By Sebastien Malo
In a country with the world’s highest birth rate per woman, hers is an uncommon move and, to some, a controversial one.
But environmentalists and youth activists in Niger hope it is one more families will embrace, to help reduce threats from the destructive effects of a changing climate.
Climate change has meant Niger has seen a swift rise in temperatures and less abundant water flows in rivers, in addition to more intense droughts and floods, said Issa Lele, a meteorologist with the United Nations Development Programme.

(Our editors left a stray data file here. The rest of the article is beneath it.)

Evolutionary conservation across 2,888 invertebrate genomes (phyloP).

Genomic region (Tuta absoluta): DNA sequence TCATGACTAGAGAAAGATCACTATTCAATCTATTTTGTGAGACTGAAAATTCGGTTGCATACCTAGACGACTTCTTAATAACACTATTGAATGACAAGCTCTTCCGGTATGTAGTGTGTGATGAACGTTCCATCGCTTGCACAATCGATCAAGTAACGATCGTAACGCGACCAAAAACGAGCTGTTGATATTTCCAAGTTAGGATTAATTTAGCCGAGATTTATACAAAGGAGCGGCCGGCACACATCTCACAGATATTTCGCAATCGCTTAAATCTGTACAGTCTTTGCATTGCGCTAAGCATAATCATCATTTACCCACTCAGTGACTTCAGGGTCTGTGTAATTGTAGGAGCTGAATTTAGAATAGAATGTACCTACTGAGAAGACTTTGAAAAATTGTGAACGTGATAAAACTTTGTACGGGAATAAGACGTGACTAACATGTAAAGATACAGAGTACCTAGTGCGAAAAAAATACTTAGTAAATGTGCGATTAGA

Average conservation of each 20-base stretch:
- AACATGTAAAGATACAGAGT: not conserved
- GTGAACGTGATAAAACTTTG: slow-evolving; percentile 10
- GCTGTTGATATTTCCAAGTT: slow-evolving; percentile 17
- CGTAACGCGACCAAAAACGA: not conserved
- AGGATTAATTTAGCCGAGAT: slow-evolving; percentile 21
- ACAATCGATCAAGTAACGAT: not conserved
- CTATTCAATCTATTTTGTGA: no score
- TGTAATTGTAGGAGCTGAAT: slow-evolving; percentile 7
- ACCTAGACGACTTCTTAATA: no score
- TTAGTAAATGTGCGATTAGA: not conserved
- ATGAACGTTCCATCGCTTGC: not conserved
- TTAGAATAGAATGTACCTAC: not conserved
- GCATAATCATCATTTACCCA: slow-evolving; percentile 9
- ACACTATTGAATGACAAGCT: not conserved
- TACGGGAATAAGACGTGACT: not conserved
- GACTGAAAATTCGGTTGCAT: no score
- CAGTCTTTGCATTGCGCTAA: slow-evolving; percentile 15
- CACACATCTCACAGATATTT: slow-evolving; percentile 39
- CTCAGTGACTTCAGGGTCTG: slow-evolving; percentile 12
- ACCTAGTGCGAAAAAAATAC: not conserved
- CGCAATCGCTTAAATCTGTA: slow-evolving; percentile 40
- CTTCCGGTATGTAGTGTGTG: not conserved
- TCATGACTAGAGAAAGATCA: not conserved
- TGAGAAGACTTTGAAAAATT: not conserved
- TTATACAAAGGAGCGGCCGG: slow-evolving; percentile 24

That is a growing threat to food and water supplies – and the pressures heighten as the nation’s population booms, with each woman having on average 7.6 children, said Sani Ayouba, the director of the environmental group Young Volunteers for the Environment…Read more>>